A specialist audio equipment manufacturer, founded in 1948 by Etsuro Nakamichi. Most famous for their superior quality cassette decks, they are highly respected among music fans and hifi enthusiasts. They make everything from in car systems to CD-ROM drives, and will always be remembered for turning Philips humble dictation cassette format into a recording medium worthy of serious hifi attention.

More recently they have branched out into so called 'lifestyle' hifi systems, with their Soundscape range, to critical acclaim. Whether or not this is a good thing depends on how much of a hifi zealot you are. I for one own a Soundscape 8 system, and wouldn't trade it for anything.

Nakamichi's fame in music reproduction stems from their excellent cassette decks. The reason they worked so well was because they addressed tape's inherent physical shortcomings. Before making their own decks, they made OEM decks and parts for many high-end audio brands.

In 1957, they developed the first magnetic heads that were capable of recording and reproducing music within the audible frequency range from 20 Hz to 20,000 Hz.

In 1972, they created their own brand and unveiled the Nakamichi 1000, a world-class product that is famous in audio circles. In good condition, it is worth more than when it was made. Several units were made with gold-plated faceplates and hardware, and were often exhibited in high-end audio stores as art. (There was a gold 1000 in a big glass case for years in the entry to the Rhein-Main Audio Club, for example.)

In the 80's, they took everything they knew about tape and made the Dragon. The Nakamichi Dragon is considered the finest analog cassette deck ever made. Every once in a while one pops up on ebay, and it usually goes for about $1,000. (You can't even find a 1000, btw.) It represents the pinnacle of cost-is-no-object cassette science. A follow-up model, called the CR-7E, further refined the Dragon's art in a more cost-effective design, and is considered the best representation of Nakamichi's technology.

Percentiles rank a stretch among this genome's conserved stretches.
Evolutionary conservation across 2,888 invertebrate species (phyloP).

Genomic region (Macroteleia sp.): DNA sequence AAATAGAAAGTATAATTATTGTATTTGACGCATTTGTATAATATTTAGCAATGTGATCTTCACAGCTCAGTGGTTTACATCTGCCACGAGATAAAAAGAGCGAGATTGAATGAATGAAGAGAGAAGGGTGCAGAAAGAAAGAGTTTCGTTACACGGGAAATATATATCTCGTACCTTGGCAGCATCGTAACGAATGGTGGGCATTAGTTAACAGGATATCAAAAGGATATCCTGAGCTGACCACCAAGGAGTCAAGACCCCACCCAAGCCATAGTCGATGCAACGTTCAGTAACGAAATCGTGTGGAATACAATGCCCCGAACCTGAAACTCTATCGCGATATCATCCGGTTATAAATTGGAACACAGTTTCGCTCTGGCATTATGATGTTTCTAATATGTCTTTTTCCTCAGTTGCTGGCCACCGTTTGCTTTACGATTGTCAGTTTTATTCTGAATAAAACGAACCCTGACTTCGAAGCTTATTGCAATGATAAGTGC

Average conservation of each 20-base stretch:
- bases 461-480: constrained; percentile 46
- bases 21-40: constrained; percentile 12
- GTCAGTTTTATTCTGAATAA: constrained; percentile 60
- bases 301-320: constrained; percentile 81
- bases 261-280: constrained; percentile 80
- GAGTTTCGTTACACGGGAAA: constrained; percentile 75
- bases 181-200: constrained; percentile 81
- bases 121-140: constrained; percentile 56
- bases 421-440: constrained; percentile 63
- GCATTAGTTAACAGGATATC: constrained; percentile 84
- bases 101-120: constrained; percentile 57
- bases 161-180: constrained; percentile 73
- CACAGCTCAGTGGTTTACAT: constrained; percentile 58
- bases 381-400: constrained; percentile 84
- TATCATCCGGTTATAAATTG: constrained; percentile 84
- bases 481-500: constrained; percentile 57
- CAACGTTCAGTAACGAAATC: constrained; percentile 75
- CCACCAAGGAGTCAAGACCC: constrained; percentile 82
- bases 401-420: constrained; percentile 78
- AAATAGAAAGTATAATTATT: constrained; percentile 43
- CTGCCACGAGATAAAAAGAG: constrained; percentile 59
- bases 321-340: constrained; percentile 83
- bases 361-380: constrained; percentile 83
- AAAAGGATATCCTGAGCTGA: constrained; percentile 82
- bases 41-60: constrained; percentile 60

To address tape alignment, The CR-7E offered heads that could adjust their tracking azimuth by up to 2/3rds of a degree to ensure that the magnetic gap in the recording and playback heads were at an exact 90-degree angle to the magnetic track. To address tape speed variations, it had motors in both reel hubs, and capstans and pinch rollers to hold, guide, and control the tape both fore and aft of the record heads. To address tape/head contact, it had a pressure sensor to measure tape tension, and adjusted it accordingly. One could either set up the various parameters manually, or the deck could do it itself. All one had to do was place a blank tape in the machine, press the "auto calibration" button, and in 15 seconds, the deck adusted itself to obtain the maximum performance from the tape. (You could play the tape back on other machines, but for best results, you needed to play the tape back on the deck that it was calibrated for.)

Another notable deck from Nakamichi was the RX-505. Introduced towards the end of cassette's hegemony, it was a 3-head auto-reverse deck that manually flipped the tape to avoid aligment problems caused by reversing the tape direction with the drive mechanism. By flipping the tape itself, it reduced the need for the redundant motor systems used by the Dragon, and therefore was a less exspensive (it only sells for about $6-800 on ebay) than its fancier big brother.

The company still makes excellent hifi equipment, but with the fall of the cassette, its luster has faded in the audio community. It currently specializes in B&O-style art/audio sound systems that look and sound beautiful.

For more info, visit http://www.nakamichi.com

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